Designing for Discover
I… er… don’t usually do things like this. Writing blog posts, I mean. But a bit of work went live the other day that we’re pretty excited about.
On Tuesday Snapchat launched Discover, and with it, we launched our MailOnline ‘editions’.
If you haven’t come across their new feature yet, Snapchat described it as:
“A new way to explore Stories from different editorial teams. It’s the result of collaboration with world-class leaders in media to build a storytelling format that puts the narrative first. This is not social media.”
Discover is really exciting, and very possibly a bit of a game-changer, but I want to talk about something else. I don’t want to dwell on our business case for doing this, or the financial opportunities — though they are compelling — because much has already been written about that and I’m sure more will follow in the industry press.
“Discover isn’t about what’s most popular. We count on editors and artists, not clicks and shares, to determine what’s important.”
I want to focus on that; the fun bit, what you see every time you view the Mail’s stories on Discover.
What an opportunity
Right from the start, the brand opportunity was obvious. While MailOnline is well established here, DailyMail.com is only starting to establish itself in the States, where the bulk of the Snapchat user base is. Add to that, that the majority of Snapchat users are young women aged between 13 and 25 — a demographic often perceived as a hard to reach — it was clear we were going to have to create a completely new approach to styling Mail content to resonate with and engage this audience, and own this marketplace.
Though the challenge was the same for each media partner — how to distill their content into ‘Snaps’ — for us it was how we were going to turn our extensive and detailed news articles into something bitesize and delicious. Turn a three-course meal into something you can pick up with a cocktail stick and savour — an amuse bouche if you like. Erm, anyway…
We went through several rounds of early concepts and development. We worked extensively with our publisher in the formative stages, to find the best way to really squeeze the juice out of stories, and find the right fusion of editorial and art direction for our Snaps.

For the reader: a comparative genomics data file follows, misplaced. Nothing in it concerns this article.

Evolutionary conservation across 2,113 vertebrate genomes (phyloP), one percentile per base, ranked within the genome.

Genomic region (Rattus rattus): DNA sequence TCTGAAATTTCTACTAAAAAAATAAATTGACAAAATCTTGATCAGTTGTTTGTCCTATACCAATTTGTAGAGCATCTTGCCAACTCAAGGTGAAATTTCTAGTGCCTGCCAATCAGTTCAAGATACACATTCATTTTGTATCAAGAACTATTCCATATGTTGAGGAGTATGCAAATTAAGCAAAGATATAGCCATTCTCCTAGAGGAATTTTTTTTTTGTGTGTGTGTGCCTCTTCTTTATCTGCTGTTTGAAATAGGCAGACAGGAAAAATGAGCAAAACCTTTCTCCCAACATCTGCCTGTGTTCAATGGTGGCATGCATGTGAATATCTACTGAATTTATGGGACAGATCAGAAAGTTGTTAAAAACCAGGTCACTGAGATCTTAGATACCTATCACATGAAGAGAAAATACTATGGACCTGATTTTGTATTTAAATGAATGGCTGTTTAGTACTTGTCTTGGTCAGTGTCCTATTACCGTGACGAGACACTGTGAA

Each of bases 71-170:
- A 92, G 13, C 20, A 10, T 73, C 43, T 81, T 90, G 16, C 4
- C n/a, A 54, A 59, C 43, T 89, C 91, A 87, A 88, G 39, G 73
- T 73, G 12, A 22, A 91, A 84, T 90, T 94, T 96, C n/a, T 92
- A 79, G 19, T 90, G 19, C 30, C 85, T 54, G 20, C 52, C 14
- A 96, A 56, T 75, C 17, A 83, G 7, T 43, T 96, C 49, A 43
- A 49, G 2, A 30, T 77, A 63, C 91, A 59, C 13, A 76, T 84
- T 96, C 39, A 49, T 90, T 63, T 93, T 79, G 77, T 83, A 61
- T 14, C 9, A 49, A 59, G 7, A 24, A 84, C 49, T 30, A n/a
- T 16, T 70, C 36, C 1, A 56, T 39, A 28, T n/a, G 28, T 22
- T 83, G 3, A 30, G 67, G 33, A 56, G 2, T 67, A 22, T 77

With editions of 10 or more stories going out once a day, seven days a week, turning editions around fast was a priority. So we initially explored a templated design approach. It became clear very quickly that templates weren’t going to fly. The content needed to be hand-crafted for each Snap in order to do justice to the essence of the story — editor and designer had to work together to craft each one.
This demanded a design system that would have consistency and a recognisable family style, but would never constrain, and would allow a huge amount of creative flexibility. No single edition should feel samey, and the content should never be allowed to feel repetitive.
We wanted a visual style that felt rough and ready, gave the impression of being a little unpolished, and chimed with the brand’s gritty approach to journalism. What we wanted to avoid was this idea that by presenting overly designed visuals, you distance the user from the content through a perceived lack of immediacy.
After weeks of pushing, reworking and playing, we’re really happy with the result. We have a handful of simple rules around typography and layout. We’ve unashamedly stuck with Arial as the brand font — Arial’s ubiquity and workaday qualities mirror those of the Mail’s, but we’ve been playful with it and we customise headlines to enhance character or humour wherever appropriate.
We’ve blended classic tabloid image treatments and techniques with a more contemporary style through angles, flat shapes and graphic marks. At the same time, we’ve maintained the particular visual quality to some of the pictures that is intrinsically Mail. Then we’ve used a sprinkling of the Mail website’s core colour palette throughout.
As we moved forward, some Snaps worked best as still images but we increasingly found many worked as short video stings or loops and we’ve been pushing at what we can do with those too.
All of this combined with some really great sub-editing and picture selection means we ended up with something unmistakably Mail, yet fresher, more vibrant and youthful, and can transpose the Mail’s content perfectly into a completely new medium. What’s more we have something that we think will continue to feel new every day and that will evolve further as we go along.
We’ve been slowly ramping up, working through dummy editions daily for the last couple of weeks, and been in dialogue with Snapchat to make sure we’re in line with their product direction, while at the same time remaining true to our brand and delivering our publisher’s vision for the new platform. It’s also been an invaluable way to hone our style and process until we reached a kind of escape velocity where we were ready to go.
Then yesterday we eagerly awaited the launch of Discover, with the excited feeling that every designer knows when their work is about to be released to the wild.
It’s early days
Obviously, we don’t really have any results yet, but we do expect to learn very quickly what works well and what doesn’t. We’ll be able to tinker with the mix of news, showbiz and other stories in order to maximise our readership on Discover, and who knows, maybe turn into visitors to our site.
Tweets from Snapchat users yesterday seem pretty positive — once you decipher all that millennial speak!
It’s been exciting for everyone involved, and Snapchat themselves are excited about what we’ve been creating too.
I’ll keep you posted.
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